ebookA unique anthology of reporting and analysis of a crucial period of history
Latest stories from i100
Have you tried new the Independent Digital Edition apps?
Independent Dating

By clicking 'Search' you
are agreeing to our
Terms of Use.

iJobs Job Widget
iJobs Money & Business

Guru Careers: Software Developer / C# Developer

£40-50K: Guru Careers: We are seeking an experienced Software / C# Developer w...

Neil Pavier: Management Accountant

£45,000 - £55,000: Neil Pavier: Are you looking for your next opportunity for ...

Sheridan Maine: Commercial Accountant

£45,000 - £55,000: Sheridan Maine: Are you a newly qualified ACA/ACCA/ACMA qua...

Laura Norton: Project Accountant

£50,000 - £60,000: Laura Norton: Are you looking for an opportunity within a w...

Day In a Page

Abuse - and the hell that came afterwards

Abuse - and the hell that follows

James Rhodes on the extraordinary legal battle to publish his memoir
Why we need a 'tranquility map' of England, according to campaigners

It's oh so quiet!

The case for a 'tranquility map' of England
'Timeless fashion': It may be a paradox, but the industry loves it

'Timeless fashion'

It may be a paradox, but the industry loves it
If the West needs a bridge to the 'moderates' inside Isis, maybe we could have done with Osama bin Laden staying alive after all

Could have done with Osama bin Laden staying alive?

Robert Fisk on the Fountainheads of World Evil in 2011 - and 2015
New exhibition celebrates the evolution of swimwear

Evolution of swimwear

From bathing dresses in the twenties to modern bikinis
Sun, sex and an anthropological study: One British academic's summer of hell in Magaluf

Sun, sex and an anthropological study

One academic’s summer of hell in Magaluf
From Shakespeare to Rising Damp... to Vicious

Frances de la Tour's 50-year triumph

'Rising Damp' brought De la Tour such recognition that she could be forgiven if she'd never been able to move on. But at 70, she continues to flourish - and to beguile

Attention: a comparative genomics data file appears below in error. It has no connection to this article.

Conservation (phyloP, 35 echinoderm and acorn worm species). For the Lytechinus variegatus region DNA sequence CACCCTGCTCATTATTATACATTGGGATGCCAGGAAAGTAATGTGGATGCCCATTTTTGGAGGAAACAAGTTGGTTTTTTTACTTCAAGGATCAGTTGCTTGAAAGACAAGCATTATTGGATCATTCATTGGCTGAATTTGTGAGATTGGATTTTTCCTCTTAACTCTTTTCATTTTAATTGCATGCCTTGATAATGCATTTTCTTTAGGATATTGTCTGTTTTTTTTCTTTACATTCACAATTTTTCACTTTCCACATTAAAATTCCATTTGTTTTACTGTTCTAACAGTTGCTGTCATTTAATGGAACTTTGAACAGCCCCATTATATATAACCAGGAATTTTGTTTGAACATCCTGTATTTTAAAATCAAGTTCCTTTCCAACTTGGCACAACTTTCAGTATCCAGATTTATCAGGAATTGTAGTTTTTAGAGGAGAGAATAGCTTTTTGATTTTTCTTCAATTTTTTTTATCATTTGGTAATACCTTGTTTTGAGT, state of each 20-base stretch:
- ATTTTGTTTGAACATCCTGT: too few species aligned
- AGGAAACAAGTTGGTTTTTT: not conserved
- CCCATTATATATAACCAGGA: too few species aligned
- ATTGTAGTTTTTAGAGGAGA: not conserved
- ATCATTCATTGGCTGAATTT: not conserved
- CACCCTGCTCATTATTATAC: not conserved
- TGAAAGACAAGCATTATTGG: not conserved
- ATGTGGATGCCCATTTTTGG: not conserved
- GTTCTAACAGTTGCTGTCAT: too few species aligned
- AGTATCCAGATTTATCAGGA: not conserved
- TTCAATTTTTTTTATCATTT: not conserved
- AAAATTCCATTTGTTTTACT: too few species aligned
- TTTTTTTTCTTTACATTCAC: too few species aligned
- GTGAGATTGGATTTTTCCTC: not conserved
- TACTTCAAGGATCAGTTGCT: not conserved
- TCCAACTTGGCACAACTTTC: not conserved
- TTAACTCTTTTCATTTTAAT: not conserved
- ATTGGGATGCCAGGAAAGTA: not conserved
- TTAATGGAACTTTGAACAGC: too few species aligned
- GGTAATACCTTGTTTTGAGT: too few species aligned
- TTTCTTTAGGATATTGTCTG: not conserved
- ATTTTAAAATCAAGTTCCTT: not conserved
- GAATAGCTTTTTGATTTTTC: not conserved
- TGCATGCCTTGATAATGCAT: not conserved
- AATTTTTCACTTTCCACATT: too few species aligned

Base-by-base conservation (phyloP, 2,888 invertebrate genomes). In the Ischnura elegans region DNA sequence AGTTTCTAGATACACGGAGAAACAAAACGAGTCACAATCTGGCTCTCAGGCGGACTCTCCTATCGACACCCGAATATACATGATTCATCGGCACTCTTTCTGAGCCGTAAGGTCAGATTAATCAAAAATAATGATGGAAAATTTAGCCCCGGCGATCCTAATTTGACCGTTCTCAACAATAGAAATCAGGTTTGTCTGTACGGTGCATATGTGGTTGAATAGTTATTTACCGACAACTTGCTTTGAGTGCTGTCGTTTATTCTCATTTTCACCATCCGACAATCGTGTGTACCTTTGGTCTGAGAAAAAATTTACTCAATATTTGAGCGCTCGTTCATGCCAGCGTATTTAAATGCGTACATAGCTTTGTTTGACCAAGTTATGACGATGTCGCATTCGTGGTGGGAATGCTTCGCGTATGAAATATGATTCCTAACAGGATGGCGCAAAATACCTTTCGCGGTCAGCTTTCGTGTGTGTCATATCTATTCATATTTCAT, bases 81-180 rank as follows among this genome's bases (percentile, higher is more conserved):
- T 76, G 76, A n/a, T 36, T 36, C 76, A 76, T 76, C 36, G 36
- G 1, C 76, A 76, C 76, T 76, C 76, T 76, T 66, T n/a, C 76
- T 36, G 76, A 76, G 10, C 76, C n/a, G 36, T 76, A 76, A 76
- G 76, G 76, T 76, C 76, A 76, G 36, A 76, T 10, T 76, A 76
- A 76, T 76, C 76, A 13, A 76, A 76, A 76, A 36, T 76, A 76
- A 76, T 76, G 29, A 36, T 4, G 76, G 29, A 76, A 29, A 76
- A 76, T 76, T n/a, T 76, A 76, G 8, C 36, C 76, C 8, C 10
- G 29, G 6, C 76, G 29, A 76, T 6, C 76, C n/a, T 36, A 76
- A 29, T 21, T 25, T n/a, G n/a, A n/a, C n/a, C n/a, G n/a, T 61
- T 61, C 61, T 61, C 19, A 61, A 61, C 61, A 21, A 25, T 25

'That Whitsun, I was late getting away...'

Ian McMillan on the Whitsun Weddings

This weekend is Whitsun, and while the festival may no longer resonate, Larkin's best-loved poem, lives on - along with the train journey at the heart of it
Kathryn Williams explores the works and influences of Sylvia Plath in a new light

Songs from the bell jar

Kathryn Williams explores the works and influences of Sylvia Plath
How one man's day in high heels showed him that Cannes must change its 'no flats' policy

One man's day in high heels

...showed him that Cannes must change its 'flats' policy
Is a quiet crusade to reform executive pay bearing fruit?

Is a quiet crusade to reform executive pay bearing fruit?

Dominic Rossi of Fidelity says his pressure on business to control rewards is working. But why aren’t other fund managers helping?
The King David Hotel gives precious work to Palestinians - unless peace talks are on

King David Hotel: Palestinians not included

The King David is special to Jerusalem. Nick Kochan checked in and discovered it has some special arrangements, too
More people moving from Australia to New Zealand than in the other direction for first time in 24 years

End of the Aussie brain drain

More people moving from Australia to New Zealand than in the other direction for first time in 24 years
Meditation is touted as a cure for mental instability but can it actually be bad for you?

Can meditation be bad for you?

Researching a mass murder, Dr Miguel Farias discovered that, far from bringing inner peace, meditation can leave devotees in pieces
Eurovision 2015: Australians will be cheering on their first-ever entrant this Saturday

Australia's first-ever Eurovision entrant

Australia, a nation of kitsch-worshippers, has always loved the Eurovision Song Contest. Maggie Alderson says it'll fit in fine